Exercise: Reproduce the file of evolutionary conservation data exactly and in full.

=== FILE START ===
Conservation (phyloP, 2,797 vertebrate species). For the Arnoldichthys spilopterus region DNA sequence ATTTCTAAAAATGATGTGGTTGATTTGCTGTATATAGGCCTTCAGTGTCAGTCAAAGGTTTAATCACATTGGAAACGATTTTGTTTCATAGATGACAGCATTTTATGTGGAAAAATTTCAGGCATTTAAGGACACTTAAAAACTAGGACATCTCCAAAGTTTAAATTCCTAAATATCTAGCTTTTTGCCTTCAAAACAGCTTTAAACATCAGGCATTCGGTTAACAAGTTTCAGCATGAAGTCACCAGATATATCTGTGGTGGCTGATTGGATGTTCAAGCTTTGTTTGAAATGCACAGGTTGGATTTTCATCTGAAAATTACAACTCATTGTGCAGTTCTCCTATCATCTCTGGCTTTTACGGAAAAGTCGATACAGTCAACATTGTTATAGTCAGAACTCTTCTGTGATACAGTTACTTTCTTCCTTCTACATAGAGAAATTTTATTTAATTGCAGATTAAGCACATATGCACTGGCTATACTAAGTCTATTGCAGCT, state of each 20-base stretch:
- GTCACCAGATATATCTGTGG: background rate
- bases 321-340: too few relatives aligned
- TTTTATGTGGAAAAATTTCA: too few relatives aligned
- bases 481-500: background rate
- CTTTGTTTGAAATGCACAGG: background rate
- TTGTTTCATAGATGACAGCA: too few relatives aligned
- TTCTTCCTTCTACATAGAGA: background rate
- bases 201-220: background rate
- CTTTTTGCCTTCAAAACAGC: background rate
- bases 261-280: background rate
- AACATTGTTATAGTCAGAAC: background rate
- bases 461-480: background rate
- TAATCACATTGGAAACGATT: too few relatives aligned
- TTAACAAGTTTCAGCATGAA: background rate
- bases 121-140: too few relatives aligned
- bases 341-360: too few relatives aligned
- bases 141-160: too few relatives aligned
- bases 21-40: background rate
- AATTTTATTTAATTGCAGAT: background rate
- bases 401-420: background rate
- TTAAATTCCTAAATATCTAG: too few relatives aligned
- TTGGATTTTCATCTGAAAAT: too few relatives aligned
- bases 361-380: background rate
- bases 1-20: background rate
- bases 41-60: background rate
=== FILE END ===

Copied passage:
Conservation (phyloP, 2,797 vertebrate species). For the Arnoldichthys spilopterus region DNA sequence ATTTCTAAAAATGATGTGGTTGATTTGCTGTATATAGGCCTTCAGTGTCAGTCAAAGGTTTAATCACATTGGAAACGATTTTGTTTCATAGATGACAGCATTTTATGTGGAAAAATTTCAGGCATTTAAGGACACTTAAAAACTAGGACATCTCCAAAGTTTAAATTCCTAAATATCTAGCTTTTTGCCTTCAAAACAGCTTTAAACATCAGGCATTCGGTTAACAAGTTTCAGCATGAAGTCACCAGATATATCTGTGGTGGCTGATTGGATGTTCAAGCTTTGTTTGAAATGCACAGGTTGGATTTTCATCTGAAAATTACAACTCATTGTGCAGTTCTCCTATCATCTCTGGCTTTTACGGAAAAGTCGATACAGTCAACATTGTTATAGTCAGAACTCTTCTGTGATACAGTTACTTTCTTCCTTCTACATAGAGAAATTTTATTTAATTGCAGATTAAGCACATATGCACTGGCTATACTAAGTCTATTGCAGCT, state of each 20-base stretch:
- GTCACCAGATATATCTGTGG: background rate
- bases 321-340: too few relatives aligned
- TTTTATGTGGAAAAATTTCA: too few relatives aligned
- bases 481-500: background rate
- CTTTGTTTGAAATGCACAGG: background rate
- TTGTTTCATAGATGACAGCA: too few relatives aligned
- TTCTTCCTTCTACATAGAGA: background rate
- bases 201-220: background rate
- CTTTTTGCCTTCAAAACAGC: background rate
- bases 261-280: background rate
- AACATTGTTATAGTCAGAAC: background rate
- bases 461-480: background rate
- TAATCACATTGGAAACGATT: too few relatives aligned
- TTAACAAGTTTCAGCATGAA: background rate
- bases 121-140: too few relatives aligned
- bases 341-360: too few relatives aligned
- bases 141-160: too few relatives aligned
- bases 21-40: background rate
- AATTTTATTTAATTGCAGAT: background rate
- bases 401-420: background rate
- TTAAATTCCTAAATATCTAG: too few relatives aligned
- TTGGATTTTCATCTGAAAAT: too few relatives aligned
- bases 361-380: background rate
- bases 1-20: background rate
- bases 41-60: background rate